Facebook, Inc. v. Power Ventures, Inc.

Filing 61

ORDER REASSIGNING CASE. Case reassigned to Magistrate Judge Howard R. Lloyd for all discovery matters. Judge Richard Seeborg no longer assigned to the case.Signed by The Executive Committee on 01/14/2010. (tsh, COURT STAFF) (Filed on 1/14/2010)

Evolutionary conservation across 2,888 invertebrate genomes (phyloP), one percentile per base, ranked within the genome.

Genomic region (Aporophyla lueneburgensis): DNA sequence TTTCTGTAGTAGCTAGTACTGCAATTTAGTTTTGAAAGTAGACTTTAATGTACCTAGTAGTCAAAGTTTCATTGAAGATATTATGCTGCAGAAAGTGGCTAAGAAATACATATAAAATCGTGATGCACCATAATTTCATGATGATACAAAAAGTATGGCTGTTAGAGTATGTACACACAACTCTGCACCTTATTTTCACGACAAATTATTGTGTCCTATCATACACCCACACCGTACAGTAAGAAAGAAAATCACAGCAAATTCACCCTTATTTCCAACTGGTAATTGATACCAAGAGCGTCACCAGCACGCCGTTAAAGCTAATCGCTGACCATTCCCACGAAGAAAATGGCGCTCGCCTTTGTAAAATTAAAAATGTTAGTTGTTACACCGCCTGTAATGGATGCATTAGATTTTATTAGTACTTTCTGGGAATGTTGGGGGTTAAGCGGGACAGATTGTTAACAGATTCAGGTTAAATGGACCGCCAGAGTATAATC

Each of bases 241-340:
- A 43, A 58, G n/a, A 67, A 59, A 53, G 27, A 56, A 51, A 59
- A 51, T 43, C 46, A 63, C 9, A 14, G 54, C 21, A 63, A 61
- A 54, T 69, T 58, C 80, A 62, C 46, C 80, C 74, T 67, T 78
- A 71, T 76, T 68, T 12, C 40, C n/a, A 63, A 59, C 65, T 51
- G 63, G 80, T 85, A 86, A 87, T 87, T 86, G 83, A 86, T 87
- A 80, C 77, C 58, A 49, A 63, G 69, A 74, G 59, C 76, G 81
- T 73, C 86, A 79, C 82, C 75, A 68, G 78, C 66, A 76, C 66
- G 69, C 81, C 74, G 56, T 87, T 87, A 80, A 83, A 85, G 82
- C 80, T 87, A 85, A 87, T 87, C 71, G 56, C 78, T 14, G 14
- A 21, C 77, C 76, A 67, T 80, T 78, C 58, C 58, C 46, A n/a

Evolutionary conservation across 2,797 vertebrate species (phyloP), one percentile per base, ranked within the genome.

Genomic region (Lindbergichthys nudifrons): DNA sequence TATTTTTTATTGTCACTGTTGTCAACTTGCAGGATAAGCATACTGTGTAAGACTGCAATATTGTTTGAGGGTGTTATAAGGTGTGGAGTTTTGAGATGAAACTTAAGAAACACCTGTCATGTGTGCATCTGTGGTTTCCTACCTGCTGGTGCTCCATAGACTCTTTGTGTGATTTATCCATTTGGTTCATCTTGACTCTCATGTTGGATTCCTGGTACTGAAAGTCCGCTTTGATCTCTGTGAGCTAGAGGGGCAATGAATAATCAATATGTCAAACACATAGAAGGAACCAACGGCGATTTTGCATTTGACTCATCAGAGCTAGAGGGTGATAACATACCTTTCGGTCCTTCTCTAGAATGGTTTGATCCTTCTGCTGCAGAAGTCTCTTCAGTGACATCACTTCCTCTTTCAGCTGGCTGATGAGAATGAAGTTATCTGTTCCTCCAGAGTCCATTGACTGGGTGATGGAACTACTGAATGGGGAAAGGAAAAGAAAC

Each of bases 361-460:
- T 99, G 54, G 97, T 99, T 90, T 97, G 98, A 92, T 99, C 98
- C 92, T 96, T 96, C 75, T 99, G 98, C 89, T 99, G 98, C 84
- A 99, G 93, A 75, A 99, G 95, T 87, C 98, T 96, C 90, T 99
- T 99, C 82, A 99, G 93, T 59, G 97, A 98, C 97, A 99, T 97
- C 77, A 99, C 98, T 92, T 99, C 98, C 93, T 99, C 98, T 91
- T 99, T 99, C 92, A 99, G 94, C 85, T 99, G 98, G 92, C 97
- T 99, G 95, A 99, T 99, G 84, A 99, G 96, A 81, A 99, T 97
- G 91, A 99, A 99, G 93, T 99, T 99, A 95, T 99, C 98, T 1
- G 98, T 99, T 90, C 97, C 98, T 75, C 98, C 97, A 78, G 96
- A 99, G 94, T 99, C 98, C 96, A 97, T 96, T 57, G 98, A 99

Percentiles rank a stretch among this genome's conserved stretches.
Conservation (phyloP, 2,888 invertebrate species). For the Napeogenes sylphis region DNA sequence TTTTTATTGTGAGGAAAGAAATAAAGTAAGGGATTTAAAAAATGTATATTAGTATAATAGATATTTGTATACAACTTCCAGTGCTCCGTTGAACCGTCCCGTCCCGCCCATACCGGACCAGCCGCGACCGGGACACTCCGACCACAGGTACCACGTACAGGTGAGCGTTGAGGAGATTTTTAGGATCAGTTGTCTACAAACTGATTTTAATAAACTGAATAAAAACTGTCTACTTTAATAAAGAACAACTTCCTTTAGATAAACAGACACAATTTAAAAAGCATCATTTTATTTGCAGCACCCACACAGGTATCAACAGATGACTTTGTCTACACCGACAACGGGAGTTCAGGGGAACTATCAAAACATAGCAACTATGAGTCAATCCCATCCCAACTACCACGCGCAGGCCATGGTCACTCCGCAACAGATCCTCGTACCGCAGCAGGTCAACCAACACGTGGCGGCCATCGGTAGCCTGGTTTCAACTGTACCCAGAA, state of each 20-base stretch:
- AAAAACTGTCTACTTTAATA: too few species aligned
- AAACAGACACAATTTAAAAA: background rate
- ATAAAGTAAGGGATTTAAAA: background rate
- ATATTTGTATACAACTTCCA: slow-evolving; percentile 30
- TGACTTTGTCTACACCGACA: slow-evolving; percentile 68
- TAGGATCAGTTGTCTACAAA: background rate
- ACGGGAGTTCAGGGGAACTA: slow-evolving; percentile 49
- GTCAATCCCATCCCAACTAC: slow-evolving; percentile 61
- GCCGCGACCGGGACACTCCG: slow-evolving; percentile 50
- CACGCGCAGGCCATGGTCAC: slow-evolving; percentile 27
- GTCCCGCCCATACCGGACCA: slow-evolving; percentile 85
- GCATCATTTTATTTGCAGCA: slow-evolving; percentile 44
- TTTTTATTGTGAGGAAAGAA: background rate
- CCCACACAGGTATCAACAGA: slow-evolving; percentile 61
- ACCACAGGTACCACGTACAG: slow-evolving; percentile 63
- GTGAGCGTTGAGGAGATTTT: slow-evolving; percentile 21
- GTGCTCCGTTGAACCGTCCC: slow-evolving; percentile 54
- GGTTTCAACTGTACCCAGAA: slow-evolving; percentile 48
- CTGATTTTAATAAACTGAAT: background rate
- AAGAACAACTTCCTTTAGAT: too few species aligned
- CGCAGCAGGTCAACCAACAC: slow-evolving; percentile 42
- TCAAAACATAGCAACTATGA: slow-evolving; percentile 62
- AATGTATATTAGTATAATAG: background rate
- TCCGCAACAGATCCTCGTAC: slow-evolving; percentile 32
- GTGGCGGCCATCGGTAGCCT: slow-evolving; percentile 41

Facebook, Inc. v. Power Ventures, Inc. Doc. 61 1 2 3 4 5 6 7 IN THE UNITED STATES DISTRICT COURT 8 FOR THE NORTHERN DISTRICT OF CALIFORNIA 9 SAN JOSE DIVISION 10 11 12 13 14 15 16 17 18 19 20 21 22 23 24 25 26 27 1 **E-Filed 12/17/2009** ARAM HOVSEPIAN, Plaintiff, v. APPLE, INC., Defendant. Case Number 08-5788 JF (PVT) ORDER1 (1) GRANTING DEFENDANT'S MOTION TO DISMISS WITH LIMITED LEAVE TO AMEND AND (2) GRANTING WITHOUT PREJUDICE DEFENDANT'S MOTION TO STRIKE [Re: Docket Nos. 54, 55] Plaintiff Aram Hovsepian ("Hovsepian") brings this putative class action on behalf of all persons similarly situated who purchased iMAC G5 personal computers from Defendant Apple, Inc. ("Apple"). Apple moves to dismiss the second amended complaint ("SAC") for failure to state a claim upon which relief may be granted. Apple also moves to strike Hovsepian's class allegations. The Court heard oral argument on December 4, 2009. For the reasons set forth below, the motion to dismiss will be granted, with limited leave to amend. The motion to strike 28 This disposition is not designated for publication in the official reports. C a s e Nos. 08-5788 O R D E R GRANTING DEFENDANT'S MOTION TO DISMISS WITH LIMITED LEAVE TO AMEND AND G R A N T IN G WITHOUT PREJUDICE DEFENDANT'S MOTION TO STRIKE ( JF E X 1 ) Dockets.Justia.com 1 2 3 4 5 6 7 8 9 10 11 12 13 14 15 16 17 18 19 20 21 22 23 24 25 26 27 28 also will be granted, without prejudice. I. BACKGROUND Hovsepian, a Florida resident, purchased an iMac in October 2006. Hovsepian SAC 17. Hovsepian alleges that vertical lines began to appear on the display screen in March 2008, eventually causing a visual obstruction that rendered the display screen unusable. Id. 1, 17. He claims that Apple knew of or recklessly ignored the existence of the defect that caused premature failure of the display screens, and that Apple failed to take remedial action or remove the defective computers from the marketplace. Id. 2-3. Hovsepian alleges that Apple has chosen not to take remedial action because the defect tends to arise after the expiration of the product's one-year express warranty. See id. 13. Finally, Hovsepian claims that "thousands" of purchasers have experienced this problem and that Apple is well aware of the issue. Id. 9. Hovsepian seeks to bring claims on behalf of a class comprised of all persons and entities in the United States who made original purchases of an iMac computer. Id. 42. He asserts the following claims for relief under California law: (1) violation of the California Consumers Legal Remedies Act ("CLRA"), Cal. Civ. Code 1750; (2) unfair, unlawful, or fraudulent business practices in violation of the California Unfair Competition Law ("UCL"), Cal. Bus. & Prof. Code 17200 et seq.; (3) fraudulent omission; (4) unjust enrichment; and (5) a judicial declaration, pursuant to 28 U.S.C. 2201, that Apple's one-year limitation on warranty claims is void, invalid and unenforceable. II. LEGAL STANDARD A. Standard of Review for a Motion to Dismiss A complaint may be dismissed for failure to state a claim upon which relief may be granted if a plaintiff fails to proffer "enough facts to state a claim to relief that is plausible on its face." Bell Atl. Corp. v. Twombly, 550 U.S. 544, 570 (2007). Allegations of material fact must be taken as true and construed in the light most favorable to the nonmoving party. Cahill v. Liberty Mut. Ins. Co., 80 F.3d 336, 337-38 (9th Cir. 1997). See also Pareto v. FDIC, 139 F.3d 696, 699 (9th Cir. 1998). However, the Court need not accept as true allegations that are 2 C a s e Nos. 08-5788 O R D E R GRANTING DEFENDANT'S MOTION TO DISMISS WITH LIMITED LEAVE TO AMEND AND G R A N T IN G WITHOUT PREJUDICE DEFENDANT'S MOTION TO STRIKE ( JF E X 1 ) 1 2 3 4 5 6 7 8 9 10 11 12 13 14 15 16 17 18 19 20 21 22 23 24 25 26 27 28 conclusory, unwarranted deductions of fact, or unreasonable inferences. See Sprewell v. Golden State Warriors, 266 F.3d 979, 988 (9th Cir. 2001). See also Twombly, 550 U.S. at 561 ("a wholly conclusory statement of [a] claim" will not survive motion to dismiss). On a motion to dismiss, the Court's review is limited to the face of the complaint and matters judicially noticeable. MGIC Indem. Corp. v. Weisman, 803 F.2d 500, 504 (9th Cir. 1986); N. Star Int'l v. Ariz. Corp. Comm'n, 720 F.2d 578, 581 (9th Cir. 1983). However, under the "incorporation by reference" doctrine, the Court also may consider documents which are referenced extensively in the complaint and which are accepted by all parties as authentic. In re Silicon Graphics, Inc. Sec. Litig., 183 F.3d 970, 986 (9th Cir. 1999). Leave to amend should be granted unless it is clear that the complaint's deficiencies cannot be cured by amendment. Lucas v. Dep't of Corr., 66 F. 3d 245, 248 (9th Cir. 1995). B. Standard of Review for a Motion to Strike Federal Rule of Civil Procedure 12(f) provides that the Court may strike from any pleading "any redundant, immaterial, impertinent, or scandalous matter." Fed. R. Civ. Pro. 12(f). "[T]he function of a 12(f) motion to strike is to avoid the expenditure of time and money that must arise from litigating spurious issues by dispensing with those issues prior to trial[.]" Fantasy, Inc. v. Fogerty, 984 F.2d 1524, 1527 (9th Cir. 1993) (citations omitted), overruled on other grounds, Fogerty v. Fantasy, Inc., 510 U.S. 517 (1994). Under Rules 23(c)(1)(A) and 23(d)(1)(D), as well as pursuant to Rule 12(f), this Court has authority to strike class allegations prior to discovery if the complaint demonstrates that a class action cannot be maintained. In order to certify a class, the class must be ascertainable. Bishop v. Saab Auto. A.B., 1996 U.S. Dist. LEXIS 22890, at *13-14 (C.D. Cal. Feb. 16, 1996). In addition, the requirements under Federal Rule of Civil Procedure 23(a) must be satisfied.2 Fed. R. Civ. P. 23(a): One or more members of a class may sue or be sued as representative parties on behalf of all members only if: (1) the class is so numerous that joinder of all members is impracticable; (2) there are questions of law or fact common to the class; (3) the claims or defenses of the representative parties are typical of the claims or defenses of the class; and (4) the representative parties will fairly and adequately protect the interests of the 3 C a s e Nos. 08-5788 O R D E R GRANTING DEFENDANT'S MOTION TO DISMISS WITH LIMITED LEAVE TO AMEND AND G R A N T IN G WITHOUT PREJUDICE DEFENDANT'S MOTION TO STRIKE ( JF E X 1 ) 2 1 2 3 4 5 6 7 8 9 10 11 12 13 14 15 16 17 18 19 20 21 22 23 24 25 26 27 28 Finally, Plaintiff must satisfy one of the more stringent prerequisites set forth in Rule 23(b). III. DISCUSSION A. Hovsepian's SAC As a threshold matter, the parties disagree with respect to whether Hovsepian's CLRA and UCL claims are subject to the heightened pleading requirements of Fed. R. Civ. P. 9(b). This issue recently was addressed by the Ninth Circuit in Kearns v. Ford Motor Co., 567 F.3d 1120 (9th Cir. 2009), which reiterated that "Rule 9(b)'s heightened pleading standards apply to claims for violations of the CLRA and UCL" where such claims are based on a fraudulent course of conduct. Id. at 1124 (citing Vess v. Ciba-Geigy Corp. USA, 317 F.3d 1097, 1102-05 (9th Cir. 2003)). Because Hovsepian's CLRA and UCL claims are predicated on allegedly fraudulent omissions by Apple, those claims are subject to the pleading requirements of Rule 9(b). See Kearns, 567 F.3d at 1124; Vess, 317 F.3d at 1103-04 (if "the claim is said to be `grounded in fraud' or to `sound in fraud,' [then] the pleading of that claim as a whole must satisfy the particularity requirement of Rule 9(b)."). 1. CLRA Claim Hovsepian alleges that Apple actively concealed material facts with respect to the alleged defect in violation of Cal. Civ. Code 1770 (a)(5) and 1770 (a)(7). Hovsepian SAC 87. Apple contends that the facts as currently alleged fail to state a cognizable claim under the CLRA, citing Daugherty v. American Honda Motor Co., Inc., 144 Cal. App. 4th 824 (2006). In Daugherty, the plaintiff alleged that an auto manufacturer knowingly concealed a latent defect that arose only after the expiration of the express warranty, and that such allegations formed a cognizable claim under the same provisions of the CLRA at issue in the instant action. Id. at 833-34. However, the Court of Appeal concluded that "although a claim may be stated under the CLRA in terms constituting fraudulent omissions, to be actionable the omission must be contrary to a representation actually made by the defendant, or an omission of a fact the defendant was obliged to disclose." Id. at 835. See also Bardin v. DaimlerChrysler Corp., 136 Cal. App. 4th class. 4 C a s e Nos. 08-5788 O R D E R GRANTING DEFENDANT'S MOTION TO DISMISS WITH LIMITED LEAVE TO AMEND AND G R A N T IN G WITHOUT PREJUDICE DEFENDANT'S MOTION TO STRIKE ( JF E X 1 ) 1 2 3 4 5 6 7 8 9 10 11 12 13 14 15 16 17 18 19 20 21 22 23 24 25 26 27 28 1255, 1276 (2006) (CLRA claim requires allegations that manufacturer was "`bound to disclose' [the defect]...or allege[] facts showing [that the manufacturer] ever gave any information of other facts which could have the likely effect of misleading the public"). Like the original complaint and FAC, Hovsepian's SAC does not state with sufficient particularity when and where Apple made an affirmative representation, if any, that contradicts its alleged omissions. Instead, the operative pleading makes conclusory allegations as to Apple's course of conduct. SAC 37 ("Apple has responded by implementing a corporate policy of concealing and uniformly denying in all public forums the existence of the Defect and to `running [sic] out the clock' on the warranties that accompanied the iMac."). Such generalized allegations do not provide the "`the who, what, when, where, and how' of the misconduct charged." Vess, 317 F.3d at 1106 (citation omitted). Accordingly, Hovsepian has not stated a cognizable CLRA claim based upon statements made in contradiction to a fraudulent omission. Hovsepian nonetheless argues that the second theory of liability discussed in Daugherty--based upon an affirmative duty to disclose--is alleged adequately. A plaintiff may "successfully pursue a CLRA claim [based on a fraudulent omission], despite Daugherty and Bardin, if [the manufacturer] was `obliged to disclose' the potential for problems." Falk v. Gen. Motors Corp., 496 F. Supp. 2d 1088, 1094 (N.D. Cal. 2007). A duty to disclose exists if one of the following four circumstances is present: (1) the defendant is in a fiduciary relationship with the plaintiff; (2) the defendant has exclusive knowledge of material facts not known to the plaintiff; (3) the defendant actively conceals a material fact from the plaintiff, or (4) the defendant makes partial representations but also suppresses some material facts. LiMandri v. Judkins, 52 Cal. App. 4th 326, 337 (1997). Hovsepian argues that he has alleged adequately the second and third LiMandri factors, both of which "require the existence of a material fact." Falk, 496 F. Supp. 2d at 1095. Materiality exists if the omitted information would cause a reasonable consumer to behave differently if he or she were aware of the information. See Oestreicher v. Alienware Corp., 544 F. Supp. 2d 964, 971 (N.D. Cal. 2008). See also Falk, 496 F. Supp. 2d at 1095 ("Materiality, for CLRA claims, is judged by the effect on a `reasonable consumer.'") 5 C a s e Nos. 08-5788 O R D E R GRANTING DEFENDANT'S MOTION TO DISMISS WITH LIMITED LEAVE TO AMEND AND G R A N T IN G WITHOUT PREJUDICE DEFENDANT'S MOTION TO STRIKE ( JF E X 1 ) 1 2 3 4 5 6 7 8 9 10 11 12 13 14 15 16 17 18 19 20 21 22 23 24 25 26 27 28 (citation omitted). Again, the SAC fails to comply with Rule 9(b). The pleading contains only generalized allegations with respect to exclusive knowledge and active concealment. Moreover, generalized allegations with respect to consumer expectations also are insufficient to meet Rule 9(b)'s heightened pleading requirements, especially when the alleged defect has manifested itself more than one year after the expiration of the express warranty. See Oestreicher, 544 F. Supp. 2d at 971 ("consumer expectations are...subjective and likely unreliable, and...usage will greatly vary from consumer to consumer."). The weight of applicable case law casts doubt on the basic viability of Hovsepian's CLRA claim. See id. at 972. The SAC represents Hovsepian's third attempt to articulate a cognizable claim and he has failed to do so despite express guidance from the Court. As a result, the claim will be dismissed without leave to amend.3 2. UCL Claim The UCL prohibits "any unlawful, unfair or fraudulent business act or practice and unfair, deceptive, untrue or misleading advertising." Cal. Civ. Code 17200, et seq. Accordingly, "[a]n act can be alleged to violate any or all of the three prongs of the UCL--unlawful, unfair, or fraudulent." Berryman v. Merit Prop. Mgmt., Inc., 152 Cal. App. 4th 1544, 1554 (2007). For an action based upon an allegedly unlawful business practice, the UCL "borrows violations of other Hovsepian relies heavily on Falk for the proposition that an allegation of a disappointed consumer expectation will defeat a motion to dismiss a CLRA claim. However, as discussed by the Oestreicher court in some detail, knowledge that a product is likely to fail at some point cannot give rise by itself to an actionable claim because "[s]uch knowledge is easily demonstrated by the fact that manufacturers must predict rates of failure of particular parts in order to price warranties and thus can always be said to `know' that many parts will fail after the warranty period has expired. A rule that would make failure of a part actionable based on such `knowledge' would render meaningless time/mileage limitations in warranty coverage." Oestreicher, 544 F. Supp. 2d at 972 (quoting Abraham v. Volkswagen of Am., Inc., 795 F.2d 238, 250 (2d Cir.1986)). Falk involved the failure of vehicle speedometers, an essential safety feature that a manufacturer may have a duty to disclose. See id. ("policy reasons militate against following Falk in this situation--where a duty to disclose is being imposed on a manufacturer for a latent non-safety related defect in its product."). 6 C a s e Nos. 08-5788 O R D E R GRANTING DEFENDANT'S MOTION TO DISMISS WITH LIMITED LEAVE TO AMEND AND G R A N T IN G WITHOUT PREJUDICE DEFENDANT'S MOTION TO STRIKE ( JF E X 1 ) 3 1 2 3 4 5 6 7 8 9 10 11 12 13 14 15 16 17 18 19 20 21 22 23 24 25 26 27 28 laws and treats them as unlawful practices that the unfair competition law makes independently actionable." Cel-Tech Commc'ns, Inc. v. Los Angeles Cellular Tel. Co., 20 Cal. 4th 163, 180 (1999). A UCL claim predicated on unfair business practices may be grounded upon a violation of a statute, see Freeman v. Time, Inc., 68 F.3d 285, 289 (9th Cir. 1995), or be a "standalone" claim based on an alleged act that "violates established public policy or if it is immoral, unethical, oppressive or unscrupulous and causes injury to consumers which outweighs its benefits." McKell v. Wash. Mut., Inc., 142 Cal. App. 4th 1457, 1473 (2006). See also Cel-Tech, 20 Cal. 4th at 180 ("[A] practice may be deemed unfair even if not specifically proscribed by some other law."). A claim based upon the fraud prong may be brought based upon conduct akin to common-law fraud or an alleged course of conduct that is likely to deceive the public. Bardin, 136 Cal. App. 4th at 1274 ("A violation can be shown even if no one was actually deceived, relied upon the fraudulent practice, or sustained any damage. Instead, it is only necessary to show that members of the public are likely to be deceived."). As discussed above, to the extent that Hovsepian's UCL claim is grounded on a course of fraudulent conduct, the pleading is subject to Rule 9(b). See Kearns, 567 F.3d at 1125. Moreover, Kearns held that a UCL claim based on an alleged omission is subject to Rule 9(b), and if a complaint alleges a fraudulent course of conduct, the plaintiff cannot avoid Rule 9(b) by attempting to allege consumer deception without pleading additional allegations. See id. at 112627. The same rule applies to any claim brought under the unfair prong of the UCL. See id. at 1127 ("Because Kearns's [complaint] alleges a unified fraudulent course of conduct, his claims against Ford are grounded in fraud. His entire complaint must therefore be pleaded with particularity. Thus, the [complaint] was properly dismissed and no error was committed by not separately analyzing his claims under the unfairness prong of the UCL."). Similarly, and for the reasons discussed above in Section III.A.1, a derivative UCL claim based on a CLRA violation has not been pled adequately here. Even assuming that Hovsepian may assert a claim under the unfair prong of the UCL without being subject to Rule 9(b) pleading requirements, the operative complaint fails to state a 7 C a s e Nos. 08-5788 O R D E R GRANTING DEFENDANT'S MOTION TO DISMISS WITH LIMITED LEAVE TO AMEND AND G R A N T IN G WITHOUT PREJUDICE DEFENDANT'S MOTION TO STRIKE ( JF E X 1 ) 1 2 3 4 5 6 7 8 9 10 11 12 13 14 15 16 17 18 19 20 21 22 23 24 25 26 27 28 claim. A standalone claim under the unfair prong of the UCL requires that "the consumer injury is substantial, is not outweighed by any countervailing benefits to consumers or to competition, and is not an injury the consumers themselves could reasonably have avoided." Daugherty, 144 Cal. App. 4th at 839. However, "[t]he failure to disclose a defect that might, or might not, shorten the effective life span of [a product] that functions precisely as warranted throughout the term of its express warranty cannot be characterized as causing a substantial injury to consumers, and accordingly does not constitute an unfair practice under the UCL." Clemens v. DaimlerChrysler Corp., 534 F.3d 1017, 1026-27 (9th Cir. 2008) (quoting Daugherty, 144 Cal. App. 4th at 839). In the instant action, the display screens did operate properly during the oneyear express warranty period. Generalized allegations with respect to consumer expectations, see Hovsepian SAC 23 ("Many current studies suggest that an average LCD screen should last at least 5 years of normal usage without significant screen degradation.") or a statement that Apple "knew" that the screens would fail at some point, Id. 25, are not sufficient. See Bardin, 136 Cal. App. 4th at 1273 ("the `right' upon which plaintiffs actually rely here--the right to have a vehicle containing an exhaust manifold that lasts as long as an `industry standard' cast-iron exhaust manifold--is one based on a contract such as a warranty, not on a legislatively declared policy. No law generally requires a manufacturer to use the most expensive or most durable materials in the manufacture of its products."). Accordingly, the UCL claim will be dismissed without leave to amend. 3. Fraudulent Omissions Under California law, the elements of a common-law claim for fraudulent omission are: (1) the defendant concealed or suppressed a material fact; (2) the defendant was under a duty to disclose the fact to the plaintiff; (3) the defendant intentionally concealed or suppressed the fact with intent to defraud the plaintiff; (4) the plaintiff was unaware of the fact and would have acted differently if he had known of the concealed or suppressed fact; and (5) as a result of the concealment or suppression the plaintiff sustained damage. See Hahn v. Mirda, 147 Cal. App. 4th 740, 748 (2007). 8 C a s e Nos. 08-5788 O R D E R GRANTING DEFENDANT'S MOTION TO DISMISS WITH LIMITED LEAVE TO AMEND AND G R A N T IN G WITHOUT PREJUDICE DEFENDANT'S MOTION TO STRIKE ( JF E X 1 ) 1 2 3 4 5 6 7 8 9 10 11 12 13 14 15 16 17 18 19 20 21 22 23 24 25 26 27 28 As discussed earlier, the SAC fails to describe with specificity representations made by Apple with respect to the LCD that would give rise to a duty to disclose the defect alleged. However, because the elements of a common law fraud claim may be somewhat easier to satisfy than those of Hovsepian's statutory claim, this claim will be dismissed with leave to amend for further elaboration as to whether such a duty existed and as to the means by which Apple actively concealed a known defect from its customers. 4. Unjust Enrichment Hovsepian's claim for unjust enrichment is premised on the same alleged course of conduct that underlies his CLRA, UCL, and fraudulent omission claims. See SAC 95 (incorporating by reference previous allegations); 99 ("Defendant has been unjustly enriched at the expense of and detriment to Plaintiff and the Class by wrongfully collecting money to which Defendant, in equity, is not entitled."). In other words, the claim for unjust enrichment cannot stand alone as an independent claim for relief. See Jogani v. Superior Court, 165 Cal. App. 4th 901, 911 (2008) ("unjust enrichment is not a cause of action. Rather, it is a general principle underlying various doctrines and remedies, including quasi-contract.") (citation omitted). See also Melchior v. New Line Prods., Inc., 106 Cal. App. 4th 779, 793 (2003) ("there is no cause of action in California for unjust enrichment. `The phrase "Unjust Enrichment" does not describe a theory of recovery, but an effect: the result of a failure to make restitution under circumstances where it is equitable to do so.'") (quoting Lauriedale Assocs., Ltd. v. Wilson, 7 Cal. App. 4th 1439, 1448 (1992)). Because Hovsepian again has failed to allege a substantive claim for relief, the claim for unjust enrichment also will be dismissed without leave to amend. See Oestreicher, 544 F. Supp. 2d at 975 ("since plaintiff's fraud-based claims have been dismissed, plaintiff has no basis for its unjust enrichment claim."). See also Sanders v. Apple Inc., No. C 08-1713, 2009 WL 150950, at *9 (N.D. Cal. Jan. 21, 2009) ("[unjust enrichment] claim will depend upon the viability of the Plaintiffs' other claims."). 5. Declaratory Relief An action for declaratory relief requires an actual case or controversy. See Williams v. 9 C a s e Nos. 08-5788 O R D E R GRANTING DEFENDANT'S MOTION TO DISMISS WITH LIMITED LEAVE TO AMEND AND G R A N T IN G WITHOUT PREJUDICE DEFENDANT'S MOTION TO STRIKE ( JF E X 1 ) 1 2 3 4 5 6 7 8 9 10 11 12 13 14 15 16 17 18 19 20 21 22 23 24 25 26 27 28 Alioto, 549 F.2d 136, 141 n.4 (9th Cir. 1977). Because the Declaratory Judgment Act "merely provides an additional remedy in cases where jurisdiction is otherwise established," Staacke v. U.S. Secretary of Labor, 841 F.2d 278, 280 (9th Cir. 1988), and the Hovsepian SAC again does not state an independent claim for relief, Apple's motion to dismiss the claim for declaratory relief will be granted with leave to amend. B. Apple's Motion to Strike Class Claims Apple seeks to strike the class allegations from Hovsepian's SAC pursuant to Fed. R. Civ. P. 12(f) because the class as currently defined fails to meet the requirements of Fed. R. Civ. P. 23. Hovsepian's SAC represents his third attempt to plead a putative class. Like the original complaint and FAC, the SAC fails to state a valid class claim against Apple. First, the class is not ascertainable because it includes members who have not experienced any problems with their iMac display screens. Such members have no injury and no standing to sue. Second, the class is not maintainable under Rule 23(b)(3) because it includes members who can have no claim against Apple. For example, the putative class includes members who (a) did not purchase the particular iMac model or the type of iMac screen that Hovsepian alleges is defective and (b) experienced the alleged defect after their warranty expired. Finally, the class is not maintainable under Rules 23(b)(1) or Rule 23(b)(2). These types of class actions are not suitable for actions where recovery of money damages is the primary relief sought by the plaintiff. The purpose of this lawsuit is money damages. These pleading deficiencies are present despite the fact that Hovsepian has been given two opportunities to amend his complaint. Accordingly, the class allegations will be struck without prejudice, pending amendment of Hovsepian's common law fraudulent concealment claim. 10 C a s e Nos. 08-5788 O R D E R GRANTING DEFENDANT'S MOTION TO DISMISS WITH LIMITED LEAVE TO AMEND AND G R A N T IN G WITHOUT PREJUDICE DEFENDANT'S MOTION TO STRIKE ( JF E X 1 ) 1 2 3 4 5 6 7 8 9 10 11 12 13 14 15 16 17 18 19 20 21 22 23 24 25 26 27 28 DATED: December 17, 2009 IV. ORDER Good cause therefor appearing, the motion to dismiss the Hovsepian SAC is GRANTED, with limited leave to amend the complaint to provide further factual specificity in support of its claim that under common law Apple had a duty to disclose the alleged defect to its customers and, assuming that it did, that it actively concealed the alleged defect from its customers. Apple's motion to strike the class allegations is GRANTED without prejudice. JEREMY FOGEL United States District Judge 11 C a s e Nos. 08-5788 O R D E R GRANTING DEFENDANT'S MOTION TO DISMISS WITH LIMITED LEAVE TO AMEND AND G R A N T IN G WITHOUT PREJUDICE DEFENDANT'S MOTION TO STRIKE ( JF E X 1 )